That Perfect Moment by Carmen Green

Posted by Mrs Giggles on September 10, 2011 in 3 Oogies, Book Reviews, Genre: Crime & Suspense

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That Perfect Moment by Carmen Green
That Perfect Moment by Carmen Green

Kimani, $6.25, ISBN 978-0-373-86222-1
Romantic Suspense, 2011


Judge Kimberly Thurman is being stalked and harrassed by people who bear a grudge against her, and our hero Zachary Hood decides to take up the case personally. Protecting people is the forte of the Hood Team, after all, and their 100% track record demonstrates that perfectly. Of course, these two also feel a powerful attraction between them, and we all know what happens next, I’m sure.

That Perfect Moment is a simple story, but it has one big hurdle to overcome: the very unconvincing portrayal of Kimberly as a tough, take-no-prisoners judge, because in this story, she’s said to be tough, but she’s… not. I have a hard time believing that a judge, who has seen and convicted some of the most cringe-inducing lowlives in the neighborhood, would be so naïve (that’s the word the author uses) about the more dangerous side of her job.

For the first few chapters, I actually thought this heroine would be different, since it seems as if she ran straight to Zach the moment she thought she was in danger. But it soon becomes apparent, when the Kimberly’s gay BFF shows up, that it was he who pushed her into seeking out Zach. When this fellow blabs everything to Zach, it also becomes clear that Kimberly failed to mention to Zach that she had been attacked shortly before. It turns out that Kimberly is another typical example of an idiot in danger. I don’t understand why in the romance genre, heroines just love to give heroes who protect them a hard time – maybe protesting and resisting his efforts to keep her safe is another one of those behaviors that I am supposed to find virtuous. Maybe it’s one of those “Who cares if I’m in danger? I need my freedom to go anywhere as I wish! Shut up, I am woman, hear me roar!” things?

At any rate, our heroine just has to live in an old house with barely any security measures, and not only that, she passes out several copies of her house key to various folks. She can’t think of anyone who will want her dead – do remember that she is supposed to be a hard-nosed judge who takes no prisoners – because she trusts everyone she knows. In this story, Zach acts more like a lecturer and stern daddy than a lover, as he nags her about her casual attitude about safety. Kimberly pretty much spends the whole story going, “Oh, I see! Zach is so wise! I never realized how wrong I was!” That’s fine if the heroine was some sheltered daughter of a millionaire, but Kimberly is supposed to be a tough, smart, and cynical judge who has been around the block!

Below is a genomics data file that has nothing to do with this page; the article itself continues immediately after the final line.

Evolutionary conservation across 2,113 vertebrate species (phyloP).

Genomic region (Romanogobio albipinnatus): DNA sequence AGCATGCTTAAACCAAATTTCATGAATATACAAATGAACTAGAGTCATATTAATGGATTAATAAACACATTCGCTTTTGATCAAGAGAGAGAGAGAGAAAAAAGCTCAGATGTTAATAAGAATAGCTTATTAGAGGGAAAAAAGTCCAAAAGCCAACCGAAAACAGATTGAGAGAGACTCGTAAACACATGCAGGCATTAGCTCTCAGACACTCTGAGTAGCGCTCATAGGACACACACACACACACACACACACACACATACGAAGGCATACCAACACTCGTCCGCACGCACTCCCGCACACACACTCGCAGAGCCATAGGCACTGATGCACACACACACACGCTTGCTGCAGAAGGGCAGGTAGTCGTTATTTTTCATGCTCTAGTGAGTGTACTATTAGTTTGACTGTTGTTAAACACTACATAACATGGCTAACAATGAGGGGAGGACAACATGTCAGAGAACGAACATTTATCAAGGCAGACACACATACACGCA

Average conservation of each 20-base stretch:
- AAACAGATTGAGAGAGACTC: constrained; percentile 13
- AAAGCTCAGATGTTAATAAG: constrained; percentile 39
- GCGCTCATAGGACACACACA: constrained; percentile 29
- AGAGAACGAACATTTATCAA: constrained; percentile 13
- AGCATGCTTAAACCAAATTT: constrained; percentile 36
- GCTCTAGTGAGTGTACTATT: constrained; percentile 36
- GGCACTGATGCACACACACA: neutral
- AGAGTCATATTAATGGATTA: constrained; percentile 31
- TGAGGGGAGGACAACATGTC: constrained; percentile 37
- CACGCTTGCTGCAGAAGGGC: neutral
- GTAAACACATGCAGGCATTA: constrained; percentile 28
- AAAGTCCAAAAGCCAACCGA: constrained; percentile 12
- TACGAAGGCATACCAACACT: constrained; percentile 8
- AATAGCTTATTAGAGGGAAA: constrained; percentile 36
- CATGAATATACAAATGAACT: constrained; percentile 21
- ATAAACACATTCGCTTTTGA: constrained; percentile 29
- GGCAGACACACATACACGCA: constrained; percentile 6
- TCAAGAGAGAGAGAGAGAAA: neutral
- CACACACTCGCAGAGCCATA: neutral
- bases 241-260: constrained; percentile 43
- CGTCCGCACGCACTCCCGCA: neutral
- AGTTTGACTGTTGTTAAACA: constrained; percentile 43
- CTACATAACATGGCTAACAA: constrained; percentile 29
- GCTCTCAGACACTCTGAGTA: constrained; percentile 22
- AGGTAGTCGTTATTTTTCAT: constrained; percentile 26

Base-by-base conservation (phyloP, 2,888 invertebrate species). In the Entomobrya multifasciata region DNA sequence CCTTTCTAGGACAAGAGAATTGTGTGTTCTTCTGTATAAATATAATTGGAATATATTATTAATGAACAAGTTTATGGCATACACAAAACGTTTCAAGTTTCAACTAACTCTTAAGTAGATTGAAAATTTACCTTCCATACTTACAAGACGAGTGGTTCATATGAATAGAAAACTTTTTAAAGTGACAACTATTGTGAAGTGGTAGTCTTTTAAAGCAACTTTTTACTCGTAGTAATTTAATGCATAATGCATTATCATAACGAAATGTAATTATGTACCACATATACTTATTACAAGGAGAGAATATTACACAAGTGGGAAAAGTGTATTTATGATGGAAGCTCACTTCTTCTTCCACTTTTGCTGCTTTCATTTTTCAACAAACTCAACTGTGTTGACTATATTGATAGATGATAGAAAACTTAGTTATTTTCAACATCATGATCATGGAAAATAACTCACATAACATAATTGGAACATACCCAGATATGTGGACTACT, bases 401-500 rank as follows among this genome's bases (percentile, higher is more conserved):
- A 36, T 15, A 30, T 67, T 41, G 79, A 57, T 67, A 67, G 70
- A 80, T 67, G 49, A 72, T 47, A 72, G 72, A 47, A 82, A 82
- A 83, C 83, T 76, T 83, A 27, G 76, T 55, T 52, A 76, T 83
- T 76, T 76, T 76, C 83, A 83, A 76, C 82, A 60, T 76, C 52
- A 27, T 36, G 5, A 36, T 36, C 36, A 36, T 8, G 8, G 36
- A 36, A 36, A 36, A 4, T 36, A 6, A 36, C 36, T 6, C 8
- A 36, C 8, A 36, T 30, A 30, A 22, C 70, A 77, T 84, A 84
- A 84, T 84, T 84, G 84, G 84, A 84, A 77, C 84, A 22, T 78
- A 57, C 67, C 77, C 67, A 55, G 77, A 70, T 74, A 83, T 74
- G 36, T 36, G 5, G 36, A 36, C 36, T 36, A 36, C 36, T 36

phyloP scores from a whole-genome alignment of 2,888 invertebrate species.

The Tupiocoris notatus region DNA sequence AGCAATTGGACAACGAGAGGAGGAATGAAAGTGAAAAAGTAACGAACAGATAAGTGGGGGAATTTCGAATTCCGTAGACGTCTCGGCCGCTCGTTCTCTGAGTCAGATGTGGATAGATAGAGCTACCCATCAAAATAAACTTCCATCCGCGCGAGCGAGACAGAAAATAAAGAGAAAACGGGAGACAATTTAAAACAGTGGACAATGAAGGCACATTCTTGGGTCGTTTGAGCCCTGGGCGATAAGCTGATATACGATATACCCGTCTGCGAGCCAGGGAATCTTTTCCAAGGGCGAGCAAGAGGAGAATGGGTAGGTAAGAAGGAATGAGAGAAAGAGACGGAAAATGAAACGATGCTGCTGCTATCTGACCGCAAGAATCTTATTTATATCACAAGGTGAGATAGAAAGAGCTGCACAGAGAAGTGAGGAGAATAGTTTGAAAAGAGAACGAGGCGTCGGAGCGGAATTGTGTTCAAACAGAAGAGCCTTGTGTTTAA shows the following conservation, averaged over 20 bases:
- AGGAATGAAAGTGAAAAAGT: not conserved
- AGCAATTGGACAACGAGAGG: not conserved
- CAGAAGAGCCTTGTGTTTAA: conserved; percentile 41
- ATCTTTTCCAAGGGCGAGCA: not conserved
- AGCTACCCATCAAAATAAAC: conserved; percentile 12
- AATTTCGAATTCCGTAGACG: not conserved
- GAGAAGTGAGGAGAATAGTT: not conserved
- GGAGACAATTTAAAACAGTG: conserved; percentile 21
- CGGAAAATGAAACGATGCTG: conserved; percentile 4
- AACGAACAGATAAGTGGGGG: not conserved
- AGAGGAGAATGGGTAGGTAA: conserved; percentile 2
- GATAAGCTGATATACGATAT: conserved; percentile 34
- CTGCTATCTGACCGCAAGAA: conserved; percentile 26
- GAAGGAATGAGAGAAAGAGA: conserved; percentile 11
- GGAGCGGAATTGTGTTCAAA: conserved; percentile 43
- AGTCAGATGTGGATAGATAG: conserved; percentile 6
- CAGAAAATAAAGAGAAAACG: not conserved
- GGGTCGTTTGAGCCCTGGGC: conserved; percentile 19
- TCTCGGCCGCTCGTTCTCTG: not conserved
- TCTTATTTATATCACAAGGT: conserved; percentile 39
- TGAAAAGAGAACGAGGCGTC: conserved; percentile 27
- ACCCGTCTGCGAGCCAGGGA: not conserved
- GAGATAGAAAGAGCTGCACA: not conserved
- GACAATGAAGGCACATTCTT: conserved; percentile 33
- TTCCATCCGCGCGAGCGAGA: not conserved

On the bright side, Zach really does come off as someone who knows his stuff when it comes to protecting people. But at the same time, the author makes him a bit too smart, to the point that he comes off as omniscient. In the first few hours when he first meets Kimberly, he has deduced not only the motives of the cops who do not believe that she is in danger but her entire character and personality as well. It’s actually unnerving how all-knowing he is. I may want to hire him if I am ever in danger and I have a few million dollars to spare, but he’s too much of a know-it-all to spend a lifetime with. As this story demonstrates, his spouse would have to get used to being always the less intelligent of the two of them.

Since the Hood Team is so good at what they does, it makes sense in a perverse way that our main characters have so many opportunities to have sex when he’s supposed to be (ahem) protecting her. But because the good guys are so amazingly good, the villains are clearly outmatched and therefore there is not much suspense to be had here.

That Perfect Moment, as a result, offers only sex and the hero always being right instead of compelling romance or suspense. But this one would have still reached the finish line with some semblance of success if the heroine had turned out to be what she was said to be. At the end of the day, I have to suspend my disbelief too much to fully appreciate this story.

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